Astronomers confirm oldest, most distant known object
Galaxy GN-z11, 13.4bn light years away, came into existence 400m years after Big Bang
Hubble Space telescope image shows the Galaxy GN-z11, shown in the inset, as it was 13.4 billion years in the past, just 400 million years after the big bang. Photograph: Reuters/NASA
A galaxy far, far away has shattered the cosmic distance record set by astronomers.
Scientists pushed the Hubble Space Telescope to its limits to confirm that the galaxy is 13.4 billion light years away, the most distant and oldest object known in the universe.
The light we see from the galaxy began its long journey through space just 400 million years after the Big Bang gave birth to the universe.
Astronomers measured the distance to the galaxy, known as GN-z11, by splitting its light up into its component colours.
Because of the expansion of the universe, distant objects flying away from us have their light stretched to the red end of the spectrum — a phenomenon known as “red shift”.
The larger an object’s red shift, the further away it is.
Previously a galaxy called EGSY8p7 held the red shift record, a figure of 8.68. But GN-z11 has a red shift of 11.1, corresponding to just 400 million years after the universe began.
Dr Pascal Oesch, a member of the team from Yale University in the US, said: “We’ve taken a major step back in time, beyond what we’d ever expected to be able to do with Hubble. We managed to look back in time to measure the distance to a galaxy when the universe was only 3 per cent of its current age.”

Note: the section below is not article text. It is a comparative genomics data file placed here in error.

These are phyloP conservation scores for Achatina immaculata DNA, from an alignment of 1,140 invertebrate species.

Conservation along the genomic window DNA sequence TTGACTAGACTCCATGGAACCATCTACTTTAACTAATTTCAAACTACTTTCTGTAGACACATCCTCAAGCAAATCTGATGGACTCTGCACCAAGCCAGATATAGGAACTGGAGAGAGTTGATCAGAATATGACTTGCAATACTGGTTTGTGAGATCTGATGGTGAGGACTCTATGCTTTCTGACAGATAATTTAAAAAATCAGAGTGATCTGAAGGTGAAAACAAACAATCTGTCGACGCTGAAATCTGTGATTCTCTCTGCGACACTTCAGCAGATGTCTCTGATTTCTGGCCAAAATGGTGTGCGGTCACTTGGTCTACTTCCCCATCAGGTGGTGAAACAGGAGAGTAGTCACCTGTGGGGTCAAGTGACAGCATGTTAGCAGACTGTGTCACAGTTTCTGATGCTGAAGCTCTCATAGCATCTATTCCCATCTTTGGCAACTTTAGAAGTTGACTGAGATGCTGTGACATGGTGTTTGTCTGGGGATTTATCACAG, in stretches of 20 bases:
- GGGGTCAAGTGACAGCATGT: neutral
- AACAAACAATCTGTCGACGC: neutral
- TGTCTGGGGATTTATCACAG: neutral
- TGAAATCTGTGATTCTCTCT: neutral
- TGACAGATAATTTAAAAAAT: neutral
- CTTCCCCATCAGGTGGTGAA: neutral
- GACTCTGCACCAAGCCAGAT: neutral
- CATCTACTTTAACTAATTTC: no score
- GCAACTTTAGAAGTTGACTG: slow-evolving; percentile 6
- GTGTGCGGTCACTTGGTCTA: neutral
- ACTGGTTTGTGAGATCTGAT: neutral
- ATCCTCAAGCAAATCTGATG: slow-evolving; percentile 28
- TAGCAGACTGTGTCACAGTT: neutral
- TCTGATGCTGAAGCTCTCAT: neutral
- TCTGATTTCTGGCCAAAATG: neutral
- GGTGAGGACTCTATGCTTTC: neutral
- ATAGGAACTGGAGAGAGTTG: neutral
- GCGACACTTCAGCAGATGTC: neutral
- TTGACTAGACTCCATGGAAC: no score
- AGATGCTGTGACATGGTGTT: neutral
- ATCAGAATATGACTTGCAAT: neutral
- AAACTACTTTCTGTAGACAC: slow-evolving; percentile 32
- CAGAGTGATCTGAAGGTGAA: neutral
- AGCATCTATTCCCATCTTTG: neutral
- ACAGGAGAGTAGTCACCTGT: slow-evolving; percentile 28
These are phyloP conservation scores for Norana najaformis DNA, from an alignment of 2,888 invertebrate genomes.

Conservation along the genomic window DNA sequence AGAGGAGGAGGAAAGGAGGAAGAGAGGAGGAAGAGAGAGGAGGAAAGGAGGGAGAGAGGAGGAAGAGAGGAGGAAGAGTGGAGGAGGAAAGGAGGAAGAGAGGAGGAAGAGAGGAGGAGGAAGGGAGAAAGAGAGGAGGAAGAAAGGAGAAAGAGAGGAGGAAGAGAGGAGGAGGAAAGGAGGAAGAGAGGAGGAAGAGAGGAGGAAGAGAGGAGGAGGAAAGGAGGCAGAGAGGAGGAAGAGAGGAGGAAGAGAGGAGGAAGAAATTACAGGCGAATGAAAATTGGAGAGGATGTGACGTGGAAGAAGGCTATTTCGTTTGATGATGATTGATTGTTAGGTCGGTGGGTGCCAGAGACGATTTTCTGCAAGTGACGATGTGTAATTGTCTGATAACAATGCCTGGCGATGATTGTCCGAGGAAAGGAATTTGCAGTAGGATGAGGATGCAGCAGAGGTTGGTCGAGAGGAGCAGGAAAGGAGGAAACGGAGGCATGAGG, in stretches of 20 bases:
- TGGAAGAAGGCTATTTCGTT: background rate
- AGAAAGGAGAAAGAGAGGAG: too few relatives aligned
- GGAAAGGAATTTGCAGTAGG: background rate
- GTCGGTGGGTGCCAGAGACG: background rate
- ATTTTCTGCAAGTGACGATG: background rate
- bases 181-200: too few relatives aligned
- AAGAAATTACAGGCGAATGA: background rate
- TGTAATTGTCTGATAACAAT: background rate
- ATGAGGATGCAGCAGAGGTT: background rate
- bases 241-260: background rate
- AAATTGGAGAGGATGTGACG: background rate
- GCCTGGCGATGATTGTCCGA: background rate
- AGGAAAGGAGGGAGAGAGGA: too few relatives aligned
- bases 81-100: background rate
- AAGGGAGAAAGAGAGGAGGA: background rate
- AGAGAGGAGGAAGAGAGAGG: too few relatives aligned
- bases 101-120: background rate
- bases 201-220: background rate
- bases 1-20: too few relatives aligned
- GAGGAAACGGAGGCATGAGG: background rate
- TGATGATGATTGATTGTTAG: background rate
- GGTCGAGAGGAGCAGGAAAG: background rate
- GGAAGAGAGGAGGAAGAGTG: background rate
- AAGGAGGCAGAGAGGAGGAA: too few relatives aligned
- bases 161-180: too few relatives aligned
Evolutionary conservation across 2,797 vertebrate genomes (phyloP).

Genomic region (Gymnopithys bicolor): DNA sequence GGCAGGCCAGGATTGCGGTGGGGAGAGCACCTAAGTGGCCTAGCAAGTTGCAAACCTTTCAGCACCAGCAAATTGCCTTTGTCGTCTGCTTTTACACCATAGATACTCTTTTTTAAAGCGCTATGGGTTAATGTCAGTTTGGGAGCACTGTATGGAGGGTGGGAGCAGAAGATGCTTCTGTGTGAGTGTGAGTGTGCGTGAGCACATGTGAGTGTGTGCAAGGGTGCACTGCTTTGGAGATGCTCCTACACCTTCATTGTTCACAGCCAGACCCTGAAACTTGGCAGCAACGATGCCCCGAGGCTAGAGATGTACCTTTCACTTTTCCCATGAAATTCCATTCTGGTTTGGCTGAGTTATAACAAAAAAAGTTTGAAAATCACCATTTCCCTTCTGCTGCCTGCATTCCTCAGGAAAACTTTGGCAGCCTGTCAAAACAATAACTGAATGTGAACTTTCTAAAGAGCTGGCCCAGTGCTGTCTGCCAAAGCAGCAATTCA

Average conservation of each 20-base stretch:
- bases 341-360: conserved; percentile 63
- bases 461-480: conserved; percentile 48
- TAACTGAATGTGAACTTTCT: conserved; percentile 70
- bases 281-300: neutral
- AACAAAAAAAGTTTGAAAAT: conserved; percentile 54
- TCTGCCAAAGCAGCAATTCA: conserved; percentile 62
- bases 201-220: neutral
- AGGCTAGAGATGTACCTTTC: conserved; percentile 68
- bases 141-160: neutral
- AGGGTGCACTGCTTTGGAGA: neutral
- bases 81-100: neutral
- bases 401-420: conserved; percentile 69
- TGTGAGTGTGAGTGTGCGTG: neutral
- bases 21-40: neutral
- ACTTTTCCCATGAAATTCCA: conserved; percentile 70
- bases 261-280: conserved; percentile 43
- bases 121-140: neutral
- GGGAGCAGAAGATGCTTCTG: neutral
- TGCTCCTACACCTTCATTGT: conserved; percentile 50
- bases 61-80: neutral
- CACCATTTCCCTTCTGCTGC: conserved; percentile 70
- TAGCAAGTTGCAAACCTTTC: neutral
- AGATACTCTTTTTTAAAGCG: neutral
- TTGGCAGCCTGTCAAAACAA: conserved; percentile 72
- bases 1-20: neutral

The Big Bang is thought to have brought everything that now exists into being around 13.8 billion years ago.
GN-z11 is believed to be 25 times smaller than the Milky Way, but growing fast and spawning new stars 20 times faster than our galaxy.
The findings, reported in the Astrophysical Journal, raise many questions because according to current theories of cosmic evolution even a galaxy of this size should not have existed so long ago.
Co-author of the paper Dr Ivo Labbe, from the University of Leiden in the Netherlands, said: “The discovery of GN-z11 showed us that our knowledge about the early universe is still very restricted. How GN-z11 was created remains somewhat of a mystery for now.
“Probably we are seeing the first generations of stars forming around black holes.”